Restless Soul (Rogue Angel, Book 28)
Alex Archer, Jean Rabe
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In 1966, a group of battle-weary American GIs trekked through the Vietnamese jungle knowing each step could mean facing the enemy's guns. But instead of ambush, they stumbled upon a hidden treasure beyond their wildest dreams. It was a discovery that exacted a terrible cost.
A vacation spot picked at random, Thailand is intended to provide relaxation time for globe-trotting archaeologist Annja Creed. Yet the irresistible pull of the country's legendary Spirit Cave lures Annja and her companions deep within a network of underground chambers—nearly to their deaths. The ancient burial sites have slumbered through the ages. Yet no rest is found there—just the voices of the dead. When the dead speak, will they help Annja uncover the perplexing past of a remarkable find or will they call her to join them?
turned away from the coffins and looked back the way they’d come. Water was spilling into their chamber, meaning the tunnel they’d taken to get there was completely flooded, and the chamber was going to fill next. “All the rain,” she said, her voice cracking with nervousness. “Yesterday, and today. That underground river is rising quickly. We might soon be dealing with a considerable flood.” Again she felt for the sword at the edge of her mind. This time its presence offered no comfort. It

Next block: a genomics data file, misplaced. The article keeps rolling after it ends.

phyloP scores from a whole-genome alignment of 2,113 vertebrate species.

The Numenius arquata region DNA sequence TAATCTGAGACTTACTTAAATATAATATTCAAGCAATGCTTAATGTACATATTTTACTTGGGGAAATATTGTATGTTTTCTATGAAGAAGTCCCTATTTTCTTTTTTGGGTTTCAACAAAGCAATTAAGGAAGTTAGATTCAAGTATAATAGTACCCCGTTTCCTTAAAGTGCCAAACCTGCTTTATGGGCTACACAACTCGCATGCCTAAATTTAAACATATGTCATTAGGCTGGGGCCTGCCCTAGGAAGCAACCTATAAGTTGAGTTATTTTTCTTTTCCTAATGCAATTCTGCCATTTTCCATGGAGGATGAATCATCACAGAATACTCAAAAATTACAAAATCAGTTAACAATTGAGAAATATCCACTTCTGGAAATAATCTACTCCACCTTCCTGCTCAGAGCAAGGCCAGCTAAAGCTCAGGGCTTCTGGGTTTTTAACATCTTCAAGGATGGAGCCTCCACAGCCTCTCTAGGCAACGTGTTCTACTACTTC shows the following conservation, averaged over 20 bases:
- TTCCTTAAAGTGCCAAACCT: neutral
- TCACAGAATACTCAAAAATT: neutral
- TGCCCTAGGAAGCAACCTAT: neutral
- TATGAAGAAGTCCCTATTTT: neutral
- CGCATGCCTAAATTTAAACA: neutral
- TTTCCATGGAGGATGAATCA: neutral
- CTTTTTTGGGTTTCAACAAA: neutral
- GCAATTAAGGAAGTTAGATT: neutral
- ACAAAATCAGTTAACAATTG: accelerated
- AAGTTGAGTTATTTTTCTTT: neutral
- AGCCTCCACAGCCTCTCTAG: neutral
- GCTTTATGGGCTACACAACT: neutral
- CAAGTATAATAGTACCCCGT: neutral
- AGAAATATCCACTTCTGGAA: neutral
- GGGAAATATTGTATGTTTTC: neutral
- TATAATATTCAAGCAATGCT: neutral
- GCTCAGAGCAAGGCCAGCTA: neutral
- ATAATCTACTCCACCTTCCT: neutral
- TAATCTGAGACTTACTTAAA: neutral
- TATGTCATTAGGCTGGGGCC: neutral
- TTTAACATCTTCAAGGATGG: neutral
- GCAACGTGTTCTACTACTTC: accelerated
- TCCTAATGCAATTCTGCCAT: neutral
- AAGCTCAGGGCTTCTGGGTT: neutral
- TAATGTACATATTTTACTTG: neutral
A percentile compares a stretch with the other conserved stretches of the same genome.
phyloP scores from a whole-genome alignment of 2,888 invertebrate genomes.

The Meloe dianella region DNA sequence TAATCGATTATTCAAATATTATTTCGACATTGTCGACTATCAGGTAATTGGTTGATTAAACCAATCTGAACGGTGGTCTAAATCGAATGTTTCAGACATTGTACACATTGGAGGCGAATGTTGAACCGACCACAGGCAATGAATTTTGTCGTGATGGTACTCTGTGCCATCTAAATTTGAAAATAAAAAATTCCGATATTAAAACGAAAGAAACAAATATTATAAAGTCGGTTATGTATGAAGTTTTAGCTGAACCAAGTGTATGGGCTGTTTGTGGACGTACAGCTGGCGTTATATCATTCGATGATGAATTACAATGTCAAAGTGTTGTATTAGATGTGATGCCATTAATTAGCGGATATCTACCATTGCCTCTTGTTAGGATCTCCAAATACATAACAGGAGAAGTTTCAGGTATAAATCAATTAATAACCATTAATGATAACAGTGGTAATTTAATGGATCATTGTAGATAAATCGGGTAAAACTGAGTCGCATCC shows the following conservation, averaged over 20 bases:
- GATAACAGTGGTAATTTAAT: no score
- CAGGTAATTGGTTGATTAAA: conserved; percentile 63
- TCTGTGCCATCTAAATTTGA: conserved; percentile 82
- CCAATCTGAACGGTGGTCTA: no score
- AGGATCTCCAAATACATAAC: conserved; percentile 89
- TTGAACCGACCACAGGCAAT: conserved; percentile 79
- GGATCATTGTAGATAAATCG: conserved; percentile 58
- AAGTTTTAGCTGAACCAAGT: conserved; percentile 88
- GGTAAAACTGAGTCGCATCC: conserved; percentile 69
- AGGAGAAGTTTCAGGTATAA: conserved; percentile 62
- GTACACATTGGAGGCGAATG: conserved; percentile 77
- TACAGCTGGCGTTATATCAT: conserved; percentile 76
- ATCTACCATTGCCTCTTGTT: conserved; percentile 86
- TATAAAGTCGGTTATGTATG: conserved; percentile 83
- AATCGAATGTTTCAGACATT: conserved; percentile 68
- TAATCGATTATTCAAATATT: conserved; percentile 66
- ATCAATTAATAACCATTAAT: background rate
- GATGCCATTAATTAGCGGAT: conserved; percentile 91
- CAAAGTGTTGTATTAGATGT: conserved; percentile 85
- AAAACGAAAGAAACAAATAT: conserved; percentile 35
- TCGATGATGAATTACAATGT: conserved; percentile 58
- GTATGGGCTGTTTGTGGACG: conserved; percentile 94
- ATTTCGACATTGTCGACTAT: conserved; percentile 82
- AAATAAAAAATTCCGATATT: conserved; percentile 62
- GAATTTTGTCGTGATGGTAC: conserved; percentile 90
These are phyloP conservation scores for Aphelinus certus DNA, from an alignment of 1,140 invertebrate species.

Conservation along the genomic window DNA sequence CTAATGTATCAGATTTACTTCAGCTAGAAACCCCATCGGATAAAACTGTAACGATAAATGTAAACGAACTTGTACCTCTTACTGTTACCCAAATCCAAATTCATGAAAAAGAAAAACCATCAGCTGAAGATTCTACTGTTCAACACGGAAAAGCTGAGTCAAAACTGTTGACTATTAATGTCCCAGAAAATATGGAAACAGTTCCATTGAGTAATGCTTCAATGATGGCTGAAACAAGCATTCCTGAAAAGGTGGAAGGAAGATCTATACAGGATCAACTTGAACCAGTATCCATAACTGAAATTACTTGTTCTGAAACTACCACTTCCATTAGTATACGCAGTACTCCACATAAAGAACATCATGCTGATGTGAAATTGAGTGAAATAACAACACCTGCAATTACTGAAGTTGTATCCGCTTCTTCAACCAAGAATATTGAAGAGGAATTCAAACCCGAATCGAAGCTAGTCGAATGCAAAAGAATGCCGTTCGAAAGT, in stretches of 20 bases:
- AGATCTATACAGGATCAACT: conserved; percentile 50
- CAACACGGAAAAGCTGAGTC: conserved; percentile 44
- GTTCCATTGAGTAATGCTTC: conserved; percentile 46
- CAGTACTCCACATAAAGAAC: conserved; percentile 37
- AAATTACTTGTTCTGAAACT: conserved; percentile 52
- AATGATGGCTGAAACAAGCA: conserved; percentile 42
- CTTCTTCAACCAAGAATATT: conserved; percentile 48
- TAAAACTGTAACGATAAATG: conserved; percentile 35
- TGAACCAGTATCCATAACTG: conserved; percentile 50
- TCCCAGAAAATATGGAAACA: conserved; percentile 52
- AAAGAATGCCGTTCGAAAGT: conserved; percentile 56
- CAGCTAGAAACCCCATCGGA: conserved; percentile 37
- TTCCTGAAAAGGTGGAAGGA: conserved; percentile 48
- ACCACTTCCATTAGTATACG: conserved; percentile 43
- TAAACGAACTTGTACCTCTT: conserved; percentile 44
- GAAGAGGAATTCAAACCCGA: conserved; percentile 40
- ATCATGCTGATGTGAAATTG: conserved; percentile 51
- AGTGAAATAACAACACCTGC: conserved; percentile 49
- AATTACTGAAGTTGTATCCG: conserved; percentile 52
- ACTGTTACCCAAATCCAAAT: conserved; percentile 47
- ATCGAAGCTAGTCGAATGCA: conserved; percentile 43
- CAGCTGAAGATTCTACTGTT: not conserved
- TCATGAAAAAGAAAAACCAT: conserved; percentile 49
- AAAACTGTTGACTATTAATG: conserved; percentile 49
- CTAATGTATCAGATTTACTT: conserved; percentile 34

pyre remembered for all time? Had someone wielded the sword before Joan? And who would have it after Annja was dust? The tip of blade caught the end of the machine gun and turned it, bullets still spitting and striking the school building again and chewing into an empty bench out front. Annja pulled the blade back again and brought it down and around, powered by the fading strength in her burning arms. The impossibly sharp edge struck the machine gun once more and the gunman’s fingers,
said aloud. “At least not without quite a bit of searching. But you vile men are showing me the way. Might as well have put up a road sign, as clumsy as you idiots are. Please, still be there.” She very much wanted to confront them—and despite her distaste of violence, she planned to make them pay. She climbed slower than she would have liked, but she was still fatigued from yesterday’s rigorous ordeal. The stitches in her leg from where the retired veterinarian had cut out the bullets pulled.
She reached the resort on the outskirts of town before sunset and parked the truck in front of the office. There was no trail wide enough leading to the cabins and she wasn’t about to ruin the manicured gardens for her convenience. She made a quick check on her prisoner, who looked the worse for wear but in no danger of dying, then she headed inside, relayed the bad news about Zakkarat, made sure someone would contact his family, and then she asked about Luartaro. Yes, he’d returned, but he’d
guards; and graceful ladies in painted gowns that pooled around their bases. The shelves were narrow and filled with ceramic figurines that looked delicate and valuable, and old. She spotted Kim ducking behind a shelf filled with terra-cotta pieces that could have come from a dig. The rest of the details were lost in the shadows and in her hurry to catch the man. 26 Faint sounds indicated Kim was making another call. “Get here now!” he whispered to someone. Then he snapped the phone closed